This assignment is for a global HR course  a reply to the discussion post. I need someone that’s able to write in an academic voice and speaks and writes English daily. Also, someone that can follow the directions as given. If you think you take on this assignment and answer the questions message me. That will be the only way I will accept your bid.




The focus is on creating a deeper engagement and learning are encouraged to respond to peers. Continuing to engage with peers will provide you with opportunities to demonstrate your content expertise, critical thinking, and real-world experiences with the discussion topics.

Discussion for reply

With a business expansion to different regions of the globe, the need arises to send employees from the original country to other nations to work with the locals. The latter group, called Host Country Nationals (HCN), is usually the driving force that delivers the business’ success or sees it record losses since they are usually the majority. Most of the time, these managerial expatriates working abroad earn more than the HCNs. Companies with managerial expatriates working abroad should harmonize their payment approach to consider the host country conditions, or pay HCNs, similarly, to prevent workplace issues such as outright rebellion and a demotivated staff. 

Workers tend to rebel whenever they feel underpaid or unfairly compensated. The issue can escalate, especially when the best-paid colleagues are from a different nationality, creating the perception of neocolonialism. In Vietnam, a study conducted by Heizmann, Fee, and Gray (2018) found that expatriates earned hourly wages, whereas locals were paid daily or monthly. Comparatively, expatriates earned more in an hour than the locals earned in a day. The truth is, the payment approach favored the American managers and underpaid the locals for a similar job. Once HCNs learn of such payment discrepancies, they can rebel towards the managerial expatriates who the HCNs view as oppressive. HCNs who may not rebel can remain at work, but their motivation to excel lowers.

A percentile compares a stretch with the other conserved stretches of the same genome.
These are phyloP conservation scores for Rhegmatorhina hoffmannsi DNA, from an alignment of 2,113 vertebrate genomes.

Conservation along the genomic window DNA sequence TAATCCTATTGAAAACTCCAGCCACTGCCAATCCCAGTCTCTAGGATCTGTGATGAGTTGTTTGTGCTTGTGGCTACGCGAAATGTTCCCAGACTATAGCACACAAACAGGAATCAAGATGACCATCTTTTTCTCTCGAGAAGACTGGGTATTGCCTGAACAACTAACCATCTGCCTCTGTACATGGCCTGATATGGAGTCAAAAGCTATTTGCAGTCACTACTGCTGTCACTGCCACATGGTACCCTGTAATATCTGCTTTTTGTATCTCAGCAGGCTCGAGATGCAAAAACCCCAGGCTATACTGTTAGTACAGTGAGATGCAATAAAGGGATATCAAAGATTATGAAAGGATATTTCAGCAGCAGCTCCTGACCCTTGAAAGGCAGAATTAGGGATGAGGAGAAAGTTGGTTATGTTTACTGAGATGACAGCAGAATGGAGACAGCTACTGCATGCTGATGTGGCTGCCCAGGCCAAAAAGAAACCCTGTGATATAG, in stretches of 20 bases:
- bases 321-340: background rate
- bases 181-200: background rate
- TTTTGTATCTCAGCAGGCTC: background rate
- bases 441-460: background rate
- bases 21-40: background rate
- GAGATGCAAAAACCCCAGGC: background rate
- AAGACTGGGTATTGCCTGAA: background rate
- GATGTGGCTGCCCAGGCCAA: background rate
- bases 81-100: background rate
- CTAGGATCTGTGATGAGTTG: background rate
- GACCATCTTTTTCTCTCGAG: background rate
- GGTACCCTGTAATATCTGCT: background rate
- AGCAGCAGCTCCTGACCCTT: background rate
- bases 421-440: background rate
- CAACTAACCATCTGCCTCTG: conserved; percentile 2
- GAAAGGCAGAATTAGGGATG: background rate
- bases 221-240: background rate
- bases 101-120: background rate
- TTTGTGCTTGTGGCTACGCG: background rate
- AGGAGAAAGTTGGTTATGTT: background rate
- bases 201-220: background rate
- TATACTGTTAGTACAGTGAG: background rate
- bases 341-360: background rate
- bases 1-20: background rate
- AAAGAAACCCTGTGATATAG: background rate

Demotivation amongst staff is another challenge that managerial expatriates may face. While normal company operations remain constant, the people involved may refrain from practicing creativity, innovation, and creativity diligently. In his 2021 article, Yoko Ohno explores the efficiency of knowledge transfer between expatriates and HCN. According to the article, demotivation was one of the hindrances to the HCNs excelling in the workplace while working for international firms. A disgruntled workforce will leave all the decisions to their managers, who may be unfamiliar with the local market, policies, and other dynamics, which interferes with achieving organizational goals.

The best process for a company to achieve a base salary is harmonizing payment based on country taxation, corporate level, living standards, and labor experience. These four aspects will ensure that local and imported workers have a level playing field since the incentives are dished based on capacity and working environment. A 2018 study comparing rent prices between Australia and Switzerland placed the latter with a higher standard of living (Ravazzini & Chesters, 2018). For instance, the European country expatriates who move abroad expect a salary cut while Australians expect a raise. However, employers should readjust both earnings in sync with the local economy upon returning home. 

Succeeding in a foreign country requires multinationals to make decisive moves, especially for their expatriate managers and the HCNs. The harmonization of payment can balance the earnings while at the same time securing the trust and confidence of the HCNs. To make it more appealing to the other expatriate group, companies should incentivize the expatriate route to workers working abroad with promotions upon returning home to compensate for the “inconvenience” resulting from salary adjustment. The strategy can work in two ways. First, it would likely be more suitable for those who move to less developed economies where the pay would automatically be lower. Secondly, it will attract employees to work as expatriates. Firms venturing abroad should ensure expatriates receive equal pay with the HCNs since their progress and profitability depend on the satisfaction of the HCNs.




Heizmann, H., Fee, A., & Gray, S. J. (2018). Intercultural knowledge sharing between expatriates and host-country nationals in Vietnam: A practice-based study of communicative relations and power dynamics. Journal of International Management24(1), 16-32.

Ohno, Y. (2021). A Knowledge Transfer Perspective on the Purposes for Expatriates’ Assignments to Multinational Corporations and the Outcomes. International Journal of Business26(4), 1-19.

Ravazzini, L., & Chesters, J. (2018). Inequality and wealth: comparing the gender wealth gap in Switzerland and Australia. Feminist Economics24(4), 83-107.

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